Have you ever considered the amount of junk with which we regularly fill our lives? The fast food and ready meals we grab when we’re tired or on the road, the unhealthy, sugar-filled drinks we take to give us a lift, the ‘must-have’, ‘such a bargain’ purchases that we didn’t really want or need and which take up so much space in our homes, the rubbish thoughts that deter us from feeling inclined to have a go.
We rarely feel satisfied or refreshed after going with these choices, so it’s no wonder that our sleep is affected too, as we wake up feeling that we’ve not slept long or well enough to be ready for the day ahead. Junk sleep is an understandable by-product of living in the modern world, especially when you reflect on how long we spend on our devices, even when we think of it as relaxing ‘me time’.
The term ‘junk sleep has had over 36 million views on Tik Tok and shows how concerned many of us are about the poor quality of our sleep, as we learn how important sleep is in processing what happens in our lives each day. The quality of our sleep helps us restore our brain and its ability to function properly the following day.
Let’s look at some ways to improve our quality of sleep and reduce the amount of restless, junk sleep we experience.
Establish a regular sleep routine, where you treat sleep as an important part of your commitment to yourself and your wellbeing. Your body gets used to doing certain things at certain times, so establishing a good sleep habit helps inform your body clock. Turn off your technology 30-60 minutes before bed and instead enjoy something relaxing like a bath or shower to wash away the day’s stresses.
Turn off your technology an hour before bed. According to the National Sleep Council 95% of people use their devices within an hour of bedtime. But doing so disrupts the body’s circadian rhythms, which in turn can lead to restless junk sleep. The blue light from your phone inhibits the brain from producing melatonin, the sleep hormone, leaving you feeling tired, irritable and unrefreshed.
Manage stress so that you minimise any issues occupying your mind. Keep a journal, to help process what’s happened in your day. Or write a list of all that needs to be done, so reassuring yourself that you don’t need to mentally hold onto those things; they’re readily accessible, on your ‘to do’ list.
Ensure you have sufficient mental and physical exercise. If you’ve a tiring physical job or one that’s mentally demanding, determine to exert yourself in ways to complement the missing physical or mental side of your life. Quizzes, crosswords, stimulating conversation can help exercise you mentally, whilst maybe an indoor treadmill, yoga or gym practice can exert you physically.
Get outdoors. A 2022 survey by Noom found that 20% of us let exercise levels fall by 37% in the winter months, blaming the cold weather and shorter days as we go into ‘hibernation mode’. Find positive ways to spend some time outdoors. Weekends, especially, can be used for a brisk country walk, followed by a sociable visit to a local hostelry or by having a delicious meal slowly cooking to enjoy on your return home.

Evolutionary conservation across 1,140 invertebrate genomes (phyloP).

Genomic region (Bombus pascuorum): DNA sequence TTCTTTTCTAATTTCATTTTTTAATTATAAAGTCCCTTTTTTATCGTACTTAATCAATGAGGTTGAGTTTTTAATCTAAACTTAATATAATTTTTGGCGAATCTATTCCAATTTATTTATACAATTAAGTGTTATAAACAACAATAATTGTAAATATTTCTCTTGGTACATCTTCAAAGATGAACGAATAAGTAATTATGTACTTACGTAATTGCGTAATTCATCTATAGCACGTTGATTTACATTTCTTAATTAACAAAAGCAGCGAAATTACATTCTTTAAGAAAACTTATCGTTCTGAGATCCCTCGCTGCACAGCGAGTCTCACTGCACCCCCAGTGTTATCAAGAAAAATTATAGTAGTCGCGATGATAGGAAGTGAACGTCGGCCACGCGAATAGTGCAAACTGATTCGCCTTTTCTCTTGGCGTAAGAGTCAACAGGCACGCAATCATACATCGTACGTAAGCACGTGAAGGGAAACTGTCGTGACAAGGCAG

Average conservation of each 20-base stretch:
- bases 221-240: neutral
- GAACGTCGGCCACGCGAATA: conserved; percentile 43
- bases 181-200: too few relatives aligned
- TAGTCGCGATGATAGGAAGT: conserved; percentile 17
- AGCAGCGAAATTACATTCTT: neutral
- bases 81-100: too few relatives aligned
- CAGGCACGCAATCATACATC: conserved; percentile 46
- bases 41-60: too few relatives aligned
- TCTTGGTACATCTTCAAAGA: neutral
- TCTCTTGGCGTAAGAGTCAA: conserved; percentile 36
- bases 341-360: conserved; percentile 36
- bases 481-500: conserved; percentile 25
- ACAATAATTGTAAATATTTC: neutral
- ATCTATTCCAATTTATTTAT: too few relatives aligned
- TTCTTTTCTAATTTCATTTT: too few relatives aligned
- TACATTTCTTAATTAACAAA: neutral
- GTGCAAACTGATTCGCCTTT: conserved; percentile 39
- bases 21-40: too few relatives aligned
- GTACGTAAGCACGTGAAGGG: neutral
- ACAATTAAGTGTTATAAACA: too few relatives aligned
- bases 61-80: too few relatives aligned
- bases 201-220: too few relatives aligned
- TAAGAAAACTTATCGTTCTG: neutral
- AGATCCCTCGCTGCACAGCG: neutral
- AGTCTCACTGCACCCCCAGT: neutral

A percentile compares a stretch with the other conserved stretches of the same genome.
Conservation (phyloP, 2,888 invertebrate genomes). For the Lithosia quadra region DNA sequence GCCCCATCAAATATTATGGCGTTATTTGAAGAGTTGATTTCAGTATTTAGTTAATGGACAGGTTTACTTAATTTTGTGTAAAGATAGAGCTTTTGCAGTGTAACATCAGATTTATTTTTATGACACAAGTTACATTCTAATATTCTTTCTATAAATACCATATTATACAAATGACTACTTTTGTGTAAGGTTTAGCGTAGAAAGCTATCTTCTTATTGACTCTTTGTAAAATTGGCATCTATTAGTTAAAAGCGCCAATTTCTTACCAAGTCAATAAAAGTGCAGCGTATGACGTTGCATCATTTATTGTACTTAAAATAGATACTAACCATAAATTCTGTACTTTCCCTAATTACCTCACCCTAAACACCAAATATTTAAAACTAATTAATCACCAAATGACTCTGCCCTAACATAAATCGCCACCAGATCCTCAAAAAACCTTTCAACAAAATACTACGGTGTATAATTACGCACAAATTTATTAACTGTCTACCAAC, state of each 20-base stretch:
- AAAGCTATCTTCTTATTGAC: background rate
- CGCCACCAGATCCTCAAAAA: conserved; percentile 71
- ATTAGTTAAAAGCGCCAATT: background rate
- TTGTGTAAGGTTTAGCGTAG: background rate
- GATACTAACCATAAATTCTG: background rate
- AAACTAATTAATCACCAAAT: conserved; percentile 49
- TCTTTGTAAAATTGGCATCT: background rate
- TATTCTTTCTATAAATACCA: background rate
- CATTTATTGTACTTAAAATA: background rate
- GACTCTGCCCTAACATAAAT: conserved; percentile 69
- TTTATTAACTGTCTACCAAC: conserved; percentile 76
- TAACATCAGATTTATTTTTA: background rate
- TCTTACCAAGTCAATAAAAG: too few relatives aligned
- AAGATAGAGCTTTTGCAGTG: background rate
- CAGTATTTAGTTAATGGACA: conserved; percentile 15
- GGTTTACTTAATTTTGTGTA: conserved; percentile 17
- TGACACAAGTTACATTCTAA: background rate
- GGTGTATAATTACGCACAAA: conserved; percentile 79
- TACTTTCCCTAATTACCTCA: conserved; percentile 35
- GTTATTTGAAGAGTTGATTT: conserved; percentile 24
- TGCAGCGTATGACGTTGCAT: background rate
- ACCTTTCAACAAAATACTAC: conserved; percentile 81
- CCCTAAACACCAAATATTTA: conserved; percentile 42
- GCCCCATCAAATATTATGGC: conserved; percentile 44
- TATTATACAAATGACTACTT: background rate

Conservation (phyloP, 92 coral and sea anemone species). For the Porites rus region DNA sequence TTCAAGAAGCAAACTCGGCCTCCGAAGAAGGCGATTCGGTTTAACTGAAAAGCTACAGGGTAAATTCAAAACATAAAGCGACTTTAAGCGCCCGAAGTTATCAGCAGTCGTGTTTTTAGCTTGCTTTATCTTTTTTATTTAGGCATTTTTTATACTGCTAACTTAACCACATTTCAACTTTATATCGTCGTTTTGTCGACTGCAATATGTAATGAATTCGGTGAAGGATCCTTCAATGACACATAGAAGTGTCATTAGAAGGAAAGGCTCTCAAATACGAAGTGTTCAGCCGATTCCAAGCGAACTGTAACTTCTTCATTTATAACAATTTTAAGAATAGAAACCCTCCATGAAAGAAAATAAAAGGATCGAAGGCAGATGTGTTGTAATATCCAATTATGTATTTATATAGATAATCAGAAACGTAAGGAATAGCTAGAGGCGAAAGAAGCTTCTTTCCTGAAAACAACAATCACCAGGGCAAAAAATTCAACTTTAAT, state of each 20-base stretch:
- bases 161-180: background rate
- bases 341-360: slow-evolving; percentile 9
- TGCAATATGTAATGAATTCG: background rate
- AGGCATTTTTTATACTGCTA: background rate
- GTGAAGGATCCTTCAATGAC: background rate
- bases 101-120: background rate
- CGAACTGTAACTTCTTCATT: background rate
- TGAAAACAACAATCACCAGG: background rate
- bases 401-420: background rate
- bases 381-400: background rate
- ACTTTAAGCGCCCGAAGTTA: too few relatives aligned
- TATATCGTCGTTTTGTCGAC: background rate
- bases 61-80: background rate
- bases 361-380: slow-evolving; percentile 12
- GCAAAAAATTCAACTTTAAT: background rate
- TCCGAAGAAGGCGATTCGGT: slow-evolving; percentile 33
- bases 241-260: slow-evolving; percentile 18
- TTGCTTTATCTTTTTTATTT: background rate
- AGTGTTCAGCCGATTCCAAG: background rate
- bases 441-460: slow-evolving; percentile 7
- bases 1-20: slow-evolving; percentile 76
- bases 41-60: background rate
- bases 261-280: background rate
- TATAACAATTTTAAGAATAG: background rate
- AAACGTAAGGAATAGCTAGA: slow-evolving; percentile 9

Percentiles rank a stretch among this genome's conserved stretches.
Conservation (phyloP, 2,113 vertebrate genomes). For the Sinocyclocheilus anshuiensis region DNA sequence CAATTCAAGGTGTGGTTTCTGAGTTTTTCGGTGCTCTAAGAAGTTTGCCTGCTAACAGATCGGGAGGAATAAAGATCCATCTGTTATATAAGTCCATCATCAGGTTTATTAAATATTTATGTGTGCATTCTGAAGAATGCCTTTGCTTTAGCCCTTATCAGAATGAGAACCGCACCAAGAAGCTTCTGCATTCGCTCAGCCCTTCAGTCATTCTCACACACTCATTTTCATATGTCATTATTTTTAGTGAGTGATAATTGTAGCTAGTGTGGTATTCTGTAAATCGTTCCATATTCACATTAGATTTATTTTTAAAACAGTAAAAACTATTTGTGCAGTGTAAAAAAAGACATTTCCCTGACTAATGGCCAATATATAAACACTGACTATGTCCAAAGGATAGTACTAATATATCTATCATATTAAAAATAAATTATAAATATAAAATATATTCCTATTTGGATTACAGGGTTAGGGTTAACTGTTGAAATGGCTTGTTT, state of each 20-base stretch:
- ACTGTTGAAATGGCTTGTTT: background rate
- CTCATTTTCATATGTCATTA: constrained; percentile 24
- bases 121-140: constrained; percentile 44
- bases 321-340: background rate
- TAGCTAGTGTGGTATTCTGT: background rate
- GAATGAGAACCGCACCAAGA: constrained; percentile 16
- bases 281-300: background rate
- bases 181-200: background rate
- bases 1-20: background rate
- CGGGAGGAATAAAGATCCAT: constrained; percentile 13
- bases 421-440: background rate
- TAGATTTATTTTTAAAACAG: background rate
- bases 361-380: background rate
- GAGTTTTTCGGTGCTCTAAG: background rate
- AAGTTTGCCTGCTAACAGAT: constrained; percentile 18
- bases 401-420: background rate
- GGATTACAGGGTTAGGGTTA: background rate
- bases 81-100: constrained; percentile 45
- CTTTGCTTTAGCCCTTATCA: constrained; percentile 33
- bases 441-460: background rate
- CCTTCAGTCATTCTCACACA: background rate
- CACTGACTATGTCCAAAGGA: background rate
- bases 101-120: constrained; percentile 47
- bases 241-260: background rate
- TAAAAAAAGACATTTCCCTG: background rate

Eat healthily. Find time to batch prepare soups, stews and casseroles and enjoy them on the days when you’re busy or have to eat late. Use each season’s offerings for your fruit and vegetables and enjoy the many colours and flavours that nature has to offer. Clean home cooking is a positive way to top up on vitamins, have good nutrition and stay healthy.
Declutter your bedroom. We all sleep better in a room that’s clear of mess, that’s free from technology and is the right temperature, not too warm. Screen off any work area and keep your bedroom as a place of calm, your haven free from mobile phones and those intermittent nudges to check in just one more time.
Learn to relax and take regular breaks. Read a book, listen to music, enjoy a creative hobby, a little yoga, spend time in the garden. And have some fun booked into your diary. Time with family and friends is an investment in those relationships and enhances your support network too.
Modern life can mean that we do sometimes need to quickly grab junk food, overindulge, or sleep fewer hours than we really ought, but this lifestyle can’t be sustained for too long if we want to maintain long term health and wellbeing. Sleep is an important way to support our ability to cope with stress and the demands of everyday life. By investing in good quality sleep you’re treating yourself with respect and protecting your best asset, yourself and your mind and body.
Susan Leigh, Altrincham, South Manchester Counsellor & Hypnotherapist www.lifestyletherapy.net